The Lawsuits are Coming, Get Ready to Pay

Friday, April 22nd, 2011

  The Cleveland Plain Dealer reported that over 6,800 private-sector lawsuits were filed nationwide in 2010. The DOL (Department of Labor), handled about 32,000 wage and hour complaints in 2010, a jump of 33 percent in just two years.  The Equal Employment Opportunity Commission reports that pay and promotion cases are now the biggest category of employment discrimination filings but discrimination cases are also on the rise.  Broadly defined but complex new regulations on ADA (Americans with Disabilities) and GINA (Genetic Information Non Discrimination Act)  make it likely that even the best intentioned employer may inadvertently discriminate against an employee or applicant.

  Looking forward into the rest of 2011 and then on to  2012 employers should expect more new rules, with the DOL, ICE and IRS allocating more resources towards enforcement of those rules.  The DOL is planning to issue new rules on the Family Medical Leave Act and the Fair Labor Standards Act.  The National Labor Relations Board has proposed a new rule that, if adopted, would require almost all private-sector employer in the US to notify employees about their rights to unionize.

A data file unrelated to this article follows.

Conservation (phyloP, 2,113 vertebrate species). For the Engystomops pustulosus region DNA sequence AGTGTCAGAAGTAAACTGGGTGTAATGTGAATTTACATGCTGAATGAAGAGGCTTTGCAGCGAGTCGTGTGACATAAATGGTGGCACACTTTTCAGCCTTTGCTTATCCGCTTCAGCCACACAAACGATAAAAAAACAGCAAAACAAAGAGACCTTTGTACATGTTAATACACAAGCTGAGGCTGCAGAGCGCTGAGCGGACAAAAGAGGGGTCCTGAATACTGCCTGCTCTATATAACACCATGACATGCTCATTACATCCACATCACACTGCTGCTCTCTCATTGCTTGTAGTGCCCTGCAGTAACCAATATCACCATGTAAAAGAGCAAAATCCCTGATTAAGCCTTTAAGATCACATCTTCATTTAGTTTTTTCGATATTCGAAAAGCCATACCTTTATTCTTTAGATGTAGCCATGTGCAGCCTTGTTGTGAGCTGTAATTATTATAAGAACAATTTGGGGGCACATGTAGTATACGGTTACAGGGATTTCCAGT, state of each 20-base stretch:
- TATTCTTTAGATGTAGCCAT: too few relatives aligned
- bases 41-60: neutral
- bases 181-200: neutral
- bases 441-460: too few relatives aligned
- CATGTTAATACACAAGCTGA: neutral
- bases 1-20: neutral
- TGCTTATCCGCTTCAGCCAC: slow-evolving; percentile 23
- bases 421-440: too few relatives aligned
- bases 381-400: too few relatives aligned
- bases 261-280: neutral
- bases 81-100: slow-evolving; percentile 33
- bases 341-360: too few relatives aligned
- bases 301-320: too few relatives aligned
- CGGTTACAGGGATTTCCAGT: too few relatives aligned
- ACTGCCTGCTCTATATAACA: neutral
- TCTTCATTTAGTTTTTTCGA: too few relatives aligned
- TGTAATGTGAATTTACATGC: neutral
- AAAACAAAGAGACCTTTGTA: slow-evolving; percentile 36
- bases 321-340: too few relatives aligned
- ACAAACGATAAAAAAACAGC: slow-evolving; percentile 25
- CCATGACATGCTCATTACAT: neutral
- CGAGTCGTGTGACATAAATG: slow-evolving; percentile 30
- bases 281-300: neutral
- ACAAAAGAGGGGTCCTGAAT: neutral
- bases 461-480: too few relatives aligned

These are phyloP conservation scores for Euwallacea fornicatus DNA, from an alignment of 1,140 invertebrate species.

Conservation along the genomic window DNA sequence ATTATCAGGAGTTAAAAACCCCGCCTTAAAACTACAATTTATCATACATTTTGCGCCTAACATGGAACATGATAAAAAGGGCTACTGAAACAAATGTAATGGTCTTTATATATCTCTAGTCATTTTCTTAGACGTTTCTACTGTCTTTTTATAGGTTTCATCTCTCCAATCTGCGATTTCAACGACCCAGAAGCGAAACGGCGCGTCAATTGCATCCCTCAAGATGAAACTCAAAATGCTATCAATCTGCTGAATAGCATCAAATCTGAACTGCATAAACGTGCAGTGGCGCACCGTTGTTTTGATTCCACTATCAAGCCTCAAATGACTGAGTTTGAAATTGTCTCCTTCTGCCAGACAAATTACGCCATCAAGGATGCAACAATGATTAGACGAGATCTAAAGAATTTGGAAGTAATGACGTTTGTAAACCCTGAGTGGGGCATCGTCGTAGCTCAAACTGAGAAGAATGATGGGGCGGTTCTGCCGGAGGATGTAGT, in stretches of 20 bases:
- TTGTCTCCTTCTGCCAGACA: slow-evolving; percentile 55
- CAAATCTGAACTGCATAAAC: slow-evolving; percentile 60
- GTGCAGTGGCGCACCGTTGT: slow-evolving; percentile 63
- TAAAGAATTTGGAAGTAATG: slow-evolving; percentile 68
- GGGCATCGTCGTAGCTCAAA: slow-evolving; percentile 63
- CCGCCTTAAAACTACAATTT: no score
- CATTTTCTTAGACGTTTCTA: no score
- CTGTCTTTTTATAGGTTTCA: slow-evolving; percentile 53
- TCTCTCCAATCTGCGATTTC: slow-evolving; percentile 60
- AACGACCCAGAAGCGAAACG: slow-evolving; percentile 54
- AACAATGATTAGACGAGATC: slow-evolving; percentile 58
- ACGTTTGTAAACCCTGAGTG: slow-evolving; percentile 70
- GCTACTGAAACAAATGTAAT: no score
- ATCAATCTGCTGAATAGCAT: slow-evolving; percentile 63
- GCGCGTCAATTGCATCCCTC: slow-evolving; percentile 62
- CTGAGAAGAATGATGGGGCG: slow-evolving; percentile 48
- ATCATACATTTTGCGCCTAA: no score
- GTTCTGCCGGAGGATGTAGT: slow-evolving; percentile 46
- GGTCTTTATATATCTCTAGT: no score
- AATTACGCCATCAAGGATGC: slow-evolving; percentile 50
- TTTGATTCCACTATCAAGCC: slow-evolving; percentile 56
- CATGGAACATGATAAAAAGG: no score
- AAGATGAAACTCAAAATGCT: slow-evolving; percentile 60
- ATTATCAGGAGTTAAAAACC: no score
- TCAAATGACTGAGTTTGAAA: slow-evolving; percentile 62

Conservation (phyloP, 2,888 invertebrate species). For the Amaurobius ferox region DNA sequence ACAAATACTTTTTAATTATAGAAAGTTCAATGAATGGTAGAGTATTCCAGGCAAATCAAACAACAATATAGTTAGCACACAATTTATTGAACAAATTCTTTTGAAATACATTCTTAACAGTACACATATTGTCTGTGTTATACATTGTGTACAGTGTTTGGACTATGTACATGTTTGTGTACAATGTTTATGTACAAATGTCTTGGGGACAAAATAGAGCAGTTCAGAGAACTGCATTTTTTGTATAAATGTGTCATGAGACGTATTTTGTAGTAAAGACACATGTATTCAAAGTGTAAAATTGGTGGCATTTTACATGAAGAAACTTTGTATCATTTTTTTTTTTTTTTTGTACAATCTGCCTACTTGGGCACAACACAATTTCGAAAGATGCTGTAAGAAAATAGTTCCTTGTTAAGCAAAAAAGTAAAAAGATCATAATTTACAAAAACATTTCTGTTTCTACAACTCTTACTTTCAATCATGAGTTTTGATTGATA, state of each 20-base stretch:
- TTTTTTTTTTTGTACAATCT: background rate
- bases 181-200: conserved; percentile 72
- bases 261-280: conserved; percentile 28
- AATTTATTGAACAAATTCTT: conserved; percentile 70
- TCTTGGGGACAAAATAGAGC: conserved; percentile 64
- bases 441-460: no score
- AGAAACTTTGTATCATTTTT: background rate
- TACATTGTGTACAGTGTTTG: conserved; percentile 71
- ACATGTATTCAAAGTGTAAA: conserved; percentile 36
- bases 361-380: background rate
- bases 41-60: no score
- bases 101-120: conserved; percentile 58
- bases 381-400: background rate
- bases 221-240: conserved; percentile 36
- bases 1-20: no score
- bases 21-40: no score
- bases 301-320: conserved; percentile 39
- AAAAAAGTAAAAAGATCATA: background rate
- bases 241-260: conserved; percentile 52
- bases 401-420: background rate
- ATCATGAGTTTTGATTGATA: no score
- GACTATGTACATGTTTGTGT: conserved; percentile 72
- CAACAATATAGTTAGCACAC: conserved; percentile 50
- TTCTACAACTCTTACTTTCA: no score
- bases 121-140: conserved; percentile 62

The DOL has hired 250 new investigators and has launched the “We Can Help“ program that includes a website and bilingual public service ads designed find and correct the incorrect classification of exempt employees and other violations of wage and hour laws.  To “help” employees even more, on November 19, 2010, the U.S. Department of Labor announced a joint initiative with the American Bar Association to help employees find lawyers to enforce their rights under the Fair Labor Standards Act (FLSA) and Family Medical Leave Act (FMLA). Since December 13, 2010, employees who bring FMLA or FLSA complaints that cannot be resolved by the Department of Labor have been given a toll-free telephone number to contact a newly created ABA-approved attorney referral system that will provide information about participating attorneys in their geographic area.  The U.S. Immigration and Customs Enforcement (ICE)  will continue to increase its investigations and raids on employers who hire illegal workers, over 1000 notices were issues in the first 4 months of 2011. Don’t forget the IRS, in 2011 the IRS will conduct over 6,000 payroll tax audits focusing on companies misclassifying workers as independent contractors, fringe benefits and executive/deferred compensation, as part of a new federal and state focus on the miscallification of workers as independent contractors.